The officer, who had covered his badge number, has been suspended and questioned under caution for manslaughter. In a separate IPCC inquiry, the Met and City of London press offices are under investigation over complaints that they deliberately misled the public over Tomlinson's death.

            The other full IPCC investigations all relate to alleged assaults by police officers against women, including Nicola Fisher, 35, who was slapped across the face and struck on the legs by a TSG sergeant who had covered up his badge number.

            A further 78 separate G20 complaints related to police tactics have been passed to Her Majesty's Inspector of Constabulary, which is conducting a national review of tactics used to police protests. It is expected to release interim findings by the end of the month.

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            • #7

              July 19, 2009 -- The Metropolitan police's controversial tactic of containing large numbers of protesters against their will, known as "kettling", will be challenged in a case lodged tomorrow with the European Court of Human Rights that claims the practice is a fundamental breach of liberty. The case is being brought by Lois Austin, one of about 3,000 anti-globalisation demonstrators corralled by police at Oxford Circus in May 2001, the first major protest where the tactic was used. Protesters were held there for several hours without access to water or toilet facilities and Austin, a peaceful demonstrator, was prevented from collecting her 11-month old baby from a creche.

              The Met used the tactic extensively at April's G20 demonstrations in the City of London, placing tight cordons around protesters who gathered at the Bank of England and in nearby Bishopsgate. Austin, 40, an administrator from London, has fought an eight-year legal battle against the Met, seeking compensation for what she claims was her unlawful imprisonment. In January, the law lords ruled that the Met had been acting lawfully in containing Austin and other peaceful protests because doing so was necessary to control some elements within the crowd who were committing violence. The law lords said theirs was a "pragmatic approach" that took into account the reason police decided to contain the demonstrators. However, for containment to be lawful, they ruled police must use the tactic in good faith, proportionately and for no longer than is necessary.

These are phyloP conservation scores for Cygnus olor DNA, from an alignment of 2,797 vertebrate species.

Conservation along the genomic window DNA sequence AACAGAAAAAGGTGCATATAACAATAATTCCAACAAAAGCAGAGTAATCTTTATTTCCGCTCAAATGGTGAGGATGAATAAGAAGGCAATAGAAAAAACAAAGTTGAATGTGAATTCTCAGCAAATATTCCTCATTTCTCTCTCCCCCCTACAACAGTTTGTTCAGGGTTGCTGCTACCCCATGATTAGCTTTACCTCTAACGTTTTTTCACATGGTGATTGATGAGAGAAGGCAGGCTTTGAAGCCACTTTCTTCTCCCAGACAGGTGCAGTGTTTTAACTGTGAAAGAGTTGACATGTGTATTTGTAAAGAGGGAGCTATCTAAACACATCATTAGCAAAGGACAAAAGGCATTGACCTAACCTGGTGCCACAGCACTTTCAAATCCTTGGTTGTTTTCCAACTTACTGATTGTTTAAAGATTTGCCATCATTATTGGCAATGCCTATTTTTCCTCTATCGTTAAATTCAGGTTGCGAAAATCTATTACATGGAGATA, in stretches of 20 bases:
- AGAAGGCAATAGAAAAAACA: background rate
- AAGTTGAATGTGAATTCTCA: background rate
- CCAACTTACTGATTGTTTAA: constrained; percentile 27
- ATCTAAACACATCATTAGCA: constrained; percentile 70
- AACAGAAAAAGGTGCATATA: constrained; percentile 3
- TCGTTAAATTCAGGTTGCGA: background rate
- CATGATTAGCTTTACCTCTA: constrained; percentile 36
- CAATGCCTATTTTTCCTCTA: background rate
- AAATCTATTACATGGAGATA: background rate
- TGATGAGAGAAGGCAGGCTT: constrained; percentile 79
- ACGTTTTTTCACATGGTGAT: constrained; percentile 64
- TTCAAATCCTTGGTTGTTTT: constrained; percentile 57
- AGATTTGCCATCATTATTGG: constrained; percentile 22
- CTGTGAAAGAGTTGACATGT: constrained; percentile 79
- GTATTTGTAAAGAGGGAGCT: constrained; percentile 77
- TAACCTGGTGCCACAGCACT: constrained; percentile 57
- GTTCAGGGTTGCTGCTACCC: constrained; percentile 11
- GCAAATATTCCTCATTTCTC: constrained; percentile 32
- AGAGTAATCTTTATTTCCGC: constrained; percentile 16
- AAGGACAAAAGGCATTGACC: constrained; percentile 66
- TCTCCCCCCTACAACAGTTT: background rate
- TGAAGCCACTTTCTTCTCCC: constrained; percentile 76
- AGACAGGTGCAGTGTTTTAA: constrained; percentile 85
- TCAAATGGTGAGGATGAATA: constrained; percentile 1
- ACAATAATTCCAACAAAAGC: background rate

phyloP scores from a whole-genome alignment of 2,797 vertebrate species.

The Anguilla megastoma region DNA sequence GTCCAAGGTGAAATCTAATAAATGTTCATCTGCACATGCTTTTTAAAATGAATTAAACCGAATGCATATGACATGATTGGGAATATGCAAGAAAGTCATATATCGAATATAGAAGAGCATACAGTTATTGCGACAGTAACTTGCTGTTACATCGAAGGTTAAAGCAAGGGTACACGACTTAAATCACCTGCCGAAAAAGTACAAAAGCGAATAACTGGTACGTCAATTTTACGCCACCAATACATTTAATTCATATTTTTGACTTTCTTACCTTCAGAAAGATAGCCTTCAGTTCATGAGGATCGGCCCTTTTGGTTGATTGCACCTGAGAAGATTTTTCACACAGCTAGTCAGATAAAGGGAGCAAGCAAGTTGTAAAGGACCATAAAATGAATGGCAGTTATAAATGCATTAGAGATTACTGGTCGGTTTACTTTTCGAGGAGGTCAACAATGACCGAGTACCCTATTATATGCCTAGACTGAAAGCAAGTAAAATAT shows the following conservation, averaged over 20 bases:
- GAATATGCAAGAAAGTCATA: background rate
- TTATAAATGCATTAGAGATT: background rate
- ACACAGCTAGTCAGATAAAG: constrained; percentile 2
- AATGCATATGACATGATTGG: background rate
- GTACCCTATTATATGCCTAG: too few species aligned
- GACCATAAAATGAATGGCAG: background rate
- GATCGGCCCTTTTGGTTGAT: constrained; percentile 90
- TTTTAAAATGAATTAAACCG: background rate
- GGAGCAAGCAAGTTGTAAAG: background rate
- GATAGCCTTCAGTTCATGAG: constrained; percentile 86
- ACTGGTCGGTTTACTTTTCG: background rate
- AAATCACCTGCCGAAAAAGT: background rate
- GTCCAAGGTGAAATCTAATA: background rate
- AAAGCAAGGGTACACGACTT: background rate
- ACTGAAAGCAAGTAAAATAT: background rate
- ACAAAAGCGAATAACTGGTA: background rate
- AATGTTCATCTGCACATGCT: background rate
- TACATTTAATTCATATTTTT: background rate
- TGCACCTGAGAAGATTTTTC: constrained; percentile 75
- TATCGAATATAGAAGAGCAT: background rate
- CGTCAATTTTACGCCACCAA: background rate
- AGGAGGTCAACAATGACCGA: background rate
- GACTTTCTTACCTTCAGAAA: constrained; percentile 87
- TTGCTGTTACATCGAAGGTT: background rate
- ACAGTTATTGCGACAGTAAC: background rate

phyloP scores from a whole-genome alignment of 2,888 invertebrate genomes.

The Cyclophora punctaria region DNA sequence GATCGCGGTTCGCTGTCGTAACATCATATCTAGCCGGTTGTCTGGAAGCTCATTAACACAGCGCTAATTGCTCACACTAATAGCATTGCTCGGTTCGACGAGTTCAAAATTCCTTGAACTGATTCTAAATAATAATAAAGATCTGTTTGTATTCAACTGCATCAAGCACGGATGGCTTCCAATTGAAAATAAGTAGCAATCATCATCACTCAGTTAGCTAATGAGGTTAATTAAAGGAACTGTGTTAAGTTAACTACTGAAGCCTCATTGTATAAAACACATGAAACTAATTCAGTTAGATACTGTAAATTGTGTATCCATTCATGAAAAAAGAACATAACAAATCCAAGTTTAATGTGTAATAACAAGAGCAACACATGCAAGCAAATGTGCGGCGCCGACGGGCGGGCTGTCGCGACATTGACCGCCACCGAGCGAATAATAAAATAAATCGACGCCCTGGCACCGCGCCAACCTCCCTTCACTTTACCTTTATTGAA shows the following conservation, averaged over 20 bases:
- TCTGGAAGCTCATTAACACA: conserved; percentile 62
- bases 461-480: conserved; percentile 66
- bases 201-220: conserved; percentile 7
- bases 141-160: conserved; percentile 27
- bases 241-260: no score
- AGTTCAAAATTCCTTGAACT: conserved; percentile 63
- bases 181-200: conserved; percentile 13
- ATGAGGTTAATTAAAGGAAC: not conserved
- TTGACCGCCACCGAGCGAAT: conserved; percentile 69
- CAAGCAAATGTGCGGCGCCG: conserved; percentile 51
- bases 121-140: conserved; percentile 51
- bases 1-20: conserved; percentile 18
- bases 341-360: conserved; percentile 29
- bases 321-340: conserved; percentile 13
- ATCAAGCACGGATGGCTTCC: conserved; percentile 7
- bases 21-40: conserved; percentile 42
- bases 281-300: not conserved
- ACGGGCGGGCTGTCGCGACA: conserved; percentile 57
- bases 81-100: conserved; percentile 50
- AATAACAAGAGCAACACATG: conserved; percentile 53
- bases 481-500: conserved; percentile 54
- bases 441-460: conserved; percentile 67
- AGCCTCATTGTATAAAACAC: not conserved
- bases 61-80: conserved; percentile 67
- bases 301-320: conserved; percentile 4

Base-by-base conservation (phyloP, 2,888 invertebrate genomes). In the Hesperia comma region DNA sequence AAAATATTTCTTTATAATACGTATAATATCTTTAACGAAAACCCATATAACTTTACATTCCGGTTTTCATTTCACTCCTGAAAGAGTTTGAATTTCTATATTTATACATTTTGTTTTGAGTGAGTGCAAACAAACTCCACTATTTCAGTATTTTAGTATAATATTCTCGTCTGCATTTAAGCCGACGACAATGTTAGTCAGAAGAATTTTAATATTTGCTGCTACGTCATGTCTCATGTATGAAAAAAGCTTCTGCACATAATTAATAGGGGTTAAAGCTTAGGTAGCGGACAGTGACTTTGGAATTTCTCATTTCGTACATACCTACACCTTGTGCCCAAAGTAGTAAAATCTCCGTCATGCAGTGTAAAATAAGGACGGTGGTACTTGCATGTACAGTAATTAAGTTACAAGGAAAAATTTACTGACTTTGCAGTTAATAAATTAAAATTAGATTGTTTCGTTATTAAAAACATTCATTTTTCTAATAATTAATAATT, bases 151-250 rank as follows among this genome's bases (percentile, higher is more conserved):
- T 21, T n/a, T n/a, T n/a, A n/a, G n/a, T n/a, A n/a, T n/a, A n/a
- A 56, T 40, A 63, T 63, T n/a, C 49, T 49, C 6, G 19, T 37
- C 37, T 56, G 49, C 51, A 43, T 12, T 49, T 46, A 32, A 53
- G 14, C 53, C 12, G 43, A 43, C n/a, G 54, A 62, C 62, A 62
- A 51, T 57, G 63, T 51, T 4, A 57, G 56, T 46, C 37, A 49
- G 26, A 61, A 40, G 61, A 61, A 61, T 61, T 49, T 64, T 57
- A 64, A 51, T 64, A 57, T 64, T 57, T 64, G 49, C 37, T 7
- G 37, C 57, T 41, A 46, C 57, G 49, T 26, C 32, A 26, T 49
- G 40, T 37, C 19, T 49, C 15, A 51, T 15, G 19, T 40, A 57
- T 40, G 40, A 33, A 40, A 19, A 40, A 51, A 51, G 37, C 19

Recently, it emerged that Met commanders at the G20 were unaware of their legal obligations in the Austin ruling. They also appear to have authorised containing protesters from the outset, and before there had been any significant cases of violence from people. Bindmans solicitors, which represents Climate Camp activists, has made a separate application to challenge the Met's kettling of protesters at Bishopsgate in a high court judicial review.

              The Met's containment policy at the G20 also contributed to events surrounding the death of newspaper vendor Ian Tomlinson, who was prevented from passing three police cordons as he tried to find a route home from work. He died after being attacked from behind by a police officer. "It saddens me to say that it took the tragic death of Ian Tomlinson to throw light on police tactics," said Austin, who believes there has been a "mood change" since her case was first heard at the high court in 2005.

              Austin's solicitors, Christian Khan, say their client's case was hampered by highly prejudicial findings by the judge in that case, Mr Justice Tugendhat. He found that as many as 40% of the crowd inside the kettle were hostile and, he said, Austin should have known before attending the protest that it was likely to end in serious violence. Tugendhat said that even though Austin was held in cold rain and prevented from collecting her child, who she was breastfeeding, the experience had not significantly distressed her.